The American Society of Colon and Rectal Surgeons Assessment Tool for Performance of Laparoscopic Colectomy

Dis Colon Rectum. 2017 Jul;60(7):738-744. doi: 10.1097/DCR.0000000000000817.


Background: The lack of consensus for performance assessment of laparoscopic colorectal resection is a major impediment to quality improvement.

Objective: The purpose of this study was to develop and assess the validity of an evaluation tool for laparoscopic colectomy that is feasible for wide implementation.

Design: During the pilot phase, a small group of experts modified previous assessment tools by watching videos for laparoscopic right colectomy with the following categories of experience: novice (less than 20 cases), intermediate (50-100 cases), and expert (more than 500 cases). After achieving sufficient reliability (κ > 0.8), a user-friendly tool was validated among a large group of blinded, trained experts.

Setting: The study was conducted through the American Society of Colon and Rectal Surgeons Operative Competency Evaluation Committee.

Patients: Raters were from the Operative Competency Evaluation Committee of the American Society of Colon and Rectal Surgeons.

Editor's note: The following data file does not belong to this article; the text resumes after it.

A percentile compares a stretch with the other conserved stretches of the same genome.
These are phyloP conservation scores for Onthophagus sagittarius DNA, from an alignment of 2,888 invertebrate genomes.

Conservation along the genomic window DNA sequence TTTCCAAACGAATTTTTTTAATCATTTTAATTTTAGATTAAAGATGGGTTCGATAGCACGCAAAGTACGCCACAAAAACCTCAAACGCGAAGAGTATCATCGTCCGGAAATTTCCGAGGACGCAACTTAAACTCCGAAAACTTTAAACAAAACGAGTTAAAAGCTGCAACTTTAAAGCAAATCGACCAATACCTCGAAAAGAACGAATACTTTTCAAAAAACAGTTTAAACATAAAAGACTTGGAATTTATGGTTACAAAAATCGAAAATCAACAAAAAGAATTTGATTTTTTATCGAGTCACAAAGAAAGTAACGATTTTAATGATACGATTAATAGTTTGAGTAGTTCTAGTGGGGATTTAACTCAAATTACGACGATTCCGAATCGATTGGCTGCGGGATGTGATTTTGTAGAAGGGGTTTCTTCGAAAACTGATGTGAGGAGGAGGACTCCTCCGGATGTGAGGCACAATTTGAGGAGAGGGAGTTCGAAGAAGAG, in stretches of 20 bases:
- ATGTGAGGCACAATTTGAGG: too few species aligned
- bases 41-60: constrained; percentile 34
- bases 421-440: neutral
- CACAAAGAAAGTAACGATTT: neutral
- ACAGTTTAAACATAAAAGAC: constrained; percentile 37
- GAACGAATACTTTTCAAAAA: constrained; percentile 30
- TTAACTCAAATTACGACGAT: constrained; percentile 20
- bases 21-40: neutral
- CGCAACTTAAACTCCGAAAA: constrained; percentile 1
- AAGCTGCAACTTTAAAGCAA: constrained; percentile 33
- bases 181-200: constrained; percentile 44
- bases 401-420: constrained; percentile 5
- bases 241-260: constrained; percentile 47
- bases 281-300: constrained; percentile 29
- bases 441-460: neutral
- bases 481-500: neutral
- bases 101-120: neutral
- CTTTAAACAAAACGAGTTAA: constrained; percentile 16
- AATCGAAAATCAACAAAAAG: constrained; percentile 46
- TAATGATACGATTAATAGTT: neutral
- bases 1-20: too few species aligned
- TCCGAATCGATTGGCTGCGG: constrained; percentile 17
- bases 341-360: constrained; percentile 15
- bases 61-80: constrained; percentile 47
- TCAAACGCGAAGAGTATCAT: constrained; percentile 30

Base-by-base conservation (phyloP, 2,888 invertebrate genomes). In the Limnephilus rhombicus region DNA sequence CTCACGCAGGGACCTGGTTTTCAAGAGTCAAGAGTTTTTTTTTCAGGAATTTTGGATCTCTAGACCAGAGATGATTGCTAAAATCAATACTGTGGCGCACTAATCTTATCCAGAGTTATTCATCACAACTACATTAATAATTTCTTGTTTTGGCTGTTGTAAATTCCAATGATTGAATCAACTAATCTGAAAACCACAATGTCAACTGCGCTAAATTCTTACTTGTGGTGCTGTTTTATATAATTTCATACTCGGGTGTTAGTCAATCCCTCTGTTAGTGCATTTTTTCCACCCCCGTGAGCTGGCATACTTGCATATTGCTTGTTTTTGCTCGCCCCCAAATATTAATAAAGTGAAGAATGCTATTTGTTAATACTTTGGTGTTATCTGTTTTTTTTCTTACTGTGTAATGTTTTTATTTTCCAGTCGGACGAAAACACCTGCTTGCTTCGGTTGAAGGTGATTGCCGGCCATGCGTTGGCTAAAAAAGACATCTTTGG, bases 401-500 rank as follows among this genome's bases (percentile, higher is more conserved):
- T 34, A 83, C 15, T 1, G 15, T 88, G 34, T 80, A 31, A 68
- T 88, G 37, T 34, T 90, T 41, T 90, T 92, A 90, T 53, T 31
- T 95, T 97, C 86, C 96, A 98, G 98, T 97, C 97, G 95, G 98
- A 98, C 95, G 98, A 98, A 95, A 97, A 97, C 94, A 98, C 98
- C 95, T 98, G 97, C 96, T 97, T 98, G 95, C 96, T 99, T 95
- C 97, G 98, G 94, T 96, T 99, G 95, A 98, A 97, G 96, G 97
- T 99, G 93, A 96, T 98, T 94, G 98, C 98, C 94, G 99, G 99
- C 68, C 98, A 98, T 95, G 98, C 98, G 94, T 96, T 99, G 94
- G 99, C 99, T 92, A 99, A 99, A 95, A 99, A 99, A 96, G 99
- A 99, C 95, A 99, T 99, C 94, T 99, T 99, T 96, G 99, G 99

Main outcome measures: Assessment tool reliability and internal consistency were measured.

Results: From October 2014 through February 2015, 4 groups of 5 raters blinded to surgeon skill level evaluated 6 different laparoscopic right colectomy videos (novice = 2, intermediate = 2, expert = 2). The overall Cronbach α was 0.98 (>0.9 = excellent internal consistency). The intraclass correlation for the overall assessment was 0.93 (range, 0.77-0.93) and was >0.74 (excellent) for each step. The average scores (scale, 1-5) for experts were significantly better than those in the intermediate category, with a mean (SD) of 4.51 (0.56) versus 2.94 (0.56; p = 0.003). Videos in the intermediate group scored more favorably than beginner videos for each individual step and overall performance (mean (SD) = 3.00 (0.32) vs 1.78 (0.42); p = 0.006).

Limitations: The study was limited by rater bias to technique and style.

Conclusions: The unique and robust methodology in this trial produced an assessment tool that was feasible for raters to use when assessing videotaped laparoscopic right hemicolectomies. The potential applications for this new tool are widespread, including both training and evaluation of competence at the attending level. See Video Abstract at,,

Publication types

  • Video-Audio Media

MeSH terms

  • Clinical Competence*
  • Colectomy / standards*
  • Colorectal Surgery
  • Humans
  • Laparoscopy / standards*
  • Pilot Projects
  • Quality of Health Care
  • Reproducibility of Results
  • Societies, Medical
  • Surgeons
  • United States
  • Video Recording